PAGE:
This is Part 2.
Go to Part 1. The switchback descent over Rickert’s Pass is a steep drop of about 550 m (1,800 ft). The hike from Rickert’s Pass to Burns Mine is 3.0 KM (1.9 miles) and to Denning’s Cabin another 3.5 KM (2.2 miles) for a total, round trip, back to Rickert’s Pass, of 13.0 KM (8.1 miles). Todays Mist Creek hike began at 9:30 AM. Dave can do this, but I have concern whether I can achieve that much additional elevation and get back to our trailhead at the Mist Creek Recreation Area in daylight. My descents are quick but my ascents are slow.
There is insufficient daylight time, at my pace, to add an additional 13.0 KM (8.1 miles) and 550 m (1,800 ft) for an estimated total of 36.9 KM (22.4 miles) and gross elevation near 1,670 m (5,480 ft). In discussion over lunch at Rickert’s Pass, Dave and I decide to abandon the hike to Burns Mine and Denning’s Cabin for another day and return on the 12.7 KM (7.9 mile) hike over the crest of Mist Ridge. This will reduce the total hike to about 22.9 KM (14.3 miles) with net elevation gain of 1,020 m (3,346 ft) and gross elevation estimated at 1,122 m (3,680 ft). Tactical planning continues throughout any hike to avoid unfortunate circumstances. Prior to leaving Rickert’s Pass, I place a Summit Stone where an adventurer may discover the message of the mountains.
A good ridge hike, at sustained elevation, is always an excellent experience in favorable weather. Today, we hike under sun in a refreshing breeze. The trail begins a few metres south of Rickert’s Pass, then branches east from the Mist Creek trail and tracks beneath the ridge, twisting consistently upward around obstacles.
Within a kilometre, we encounter a recent, water saturated, mud slide which interrupts the trail. Substantial mud and rock debris has slid into the draw below. The area remains very wet and spongy. Our alternative is to climb above and around the hazard, or attempt to traverse over the slide area. On careful examination, we decide to traverse the questionably stable distance of about 10 metres (33 ft). We shall cross independently with exceptional care. In the event of another slide, the person on safe ground will have an opportunity to capture a potentially lucrative video for submission to YouTube. Bit of mountain humor. Safety is always paramount.
The following photographs provide some of the best truncated views from the top of Mist Ridge. The trail generally tracks below the top of the ridge. As soon as practical, Dave and I acquire the summit of the ridge and hike offtrail along the top to enjoy the breathtaking and continuous 360 degree views.
As Dave and I hike predominantly on the top of the ridge, past the distance along Mist Mountain to the west, on the other side of the valley to our right, we encounter three mountain sheep as we approach the trail to the south summit of Mist Ridge.
Dave and I absorb our final views of the east face of Mist Mountain prior to deciding we will skirt the less scenic west side of the south summit on less used trail. It will reduce the gross elevation as my legs begin to feel the accumulation of distance and altitude gain. The diversion seems longer than expected but eventually we pop out of forest onto open ridge.
Along this minor trail there is substantial evidence of bear diggings but we do not see any bears over the entire duration of the hike.
The Mist Ridge trail continues to our left, but a labyrinth of trail and fire road makes the route uncertain from a distance. Our sense of adventure kicks in and we decide to proceed offtrail directly ahead on the crest of hills with the expectation we will find an alternate route onto the main trail. We take advantage of snippets of game trail and clear grassy and/or rocky areas to navigate towards the general direction of our day end objective. All is going well until we arrive at the edge of a very steep drop-off with no gracious alternative. To recover by backtracking is not an option. The distance would be too great. The best alternative is to drop off the side of the steep, deep valley and hope for trail options at the valley bottom. This could get ugly.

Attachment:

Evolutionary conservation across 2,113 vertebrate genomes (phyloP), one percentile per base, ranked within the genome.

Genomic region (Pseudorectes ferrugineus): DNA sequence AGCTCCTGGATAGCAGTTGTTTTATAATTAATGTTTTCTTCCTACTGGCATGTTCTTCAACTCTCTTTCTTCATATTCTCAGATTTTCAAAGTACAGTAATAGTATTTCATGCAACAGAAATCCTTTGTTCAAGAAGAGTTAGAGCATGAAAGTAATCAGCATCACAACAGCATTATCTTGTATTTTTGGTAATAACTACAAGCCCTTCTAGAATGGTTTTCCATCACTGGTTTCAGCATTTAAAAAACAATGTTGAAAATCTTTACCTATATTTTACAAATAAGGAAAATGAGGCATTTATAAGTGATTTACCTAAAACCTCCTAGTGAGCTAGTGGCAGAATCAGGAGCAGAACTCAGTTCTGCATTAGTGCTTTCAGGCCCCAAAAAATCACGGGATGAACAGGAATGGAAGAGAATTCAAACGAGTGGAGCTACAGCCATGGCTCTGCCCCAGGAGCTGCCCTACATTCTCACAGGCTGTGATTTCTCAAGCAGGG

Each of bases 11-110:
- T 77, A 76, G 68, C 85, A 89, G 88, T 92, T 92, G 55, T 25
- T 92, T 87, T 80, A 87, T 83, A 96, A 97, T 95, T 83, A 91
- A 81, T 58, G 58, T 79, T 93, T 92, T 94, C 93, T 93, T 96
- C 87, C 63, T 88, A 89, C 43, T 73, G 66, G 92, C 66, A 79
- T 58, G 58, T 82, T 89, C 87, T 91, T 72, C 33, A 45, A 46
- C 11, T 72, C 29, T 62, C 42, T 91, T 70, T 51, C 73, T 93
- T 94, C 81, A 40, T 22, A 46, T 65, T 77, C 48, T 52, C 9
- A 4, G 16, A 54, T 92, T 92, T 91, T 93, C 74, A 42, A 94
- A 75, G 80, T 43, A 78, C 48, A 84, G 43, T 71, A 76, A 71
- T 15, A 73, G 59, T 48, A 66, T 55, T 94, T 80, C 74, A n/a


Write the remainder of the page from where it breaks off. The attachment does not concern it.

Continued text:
We create our own switchbacks and use short sections of game trail until their direction becomes counterproductive, then bushwhack down to what appears may be another game trail opportunity. This process is repeated over and over again as we fight our way towards the bottom of the valley. At one point, Dave and I encounter fresh kill near a spring-fed pond, so we vacate the area immediately. It is likely we are being watched. Occasionally, in open ground, we can see Nameless Ridge on the opposite side of the valley.
There is no trail, at the bottom of the valley, that will reliably deliver us back to the Mist Creek trail. Dave and I will need to climb through dense forest up the other side of the valley. There is a moment, in the valley bottom, I can use the cascading creek to gather fresh drinking water in my Katadyne purifier bottle. I do not have a whole lot of vertical elevation left in me and the bushwhack climb out of valley is challenging on very steep, forested slope. Dave arrives, at the trail above, before I do and waits. Decent trail is a very welcome sight. It renews our energy and increases our pace. On the final leg of our journey I share my recipe for a metabolism enhancing drink with Dave. He reciprocates by advising me of the benefits of tonic water and suggests it may be an acquired taste. The remaining 5.0 KM (3.1 miles) of the hike is clear sailing, predominantly downhill, then level to the Mist Creek Recreation Area. It has been an excellent and adventurous day of hiking. The drive home to Calgary is spectacular in the contrast of setting sun. I arrive in Calgary as daylight dwindles.
Since the Mist Creek / Mist Ridge hike, I have been enjoying a glass of tonic water each evening and it seems to aid in getting a good nights sleep. The taste is quite pleasant to me.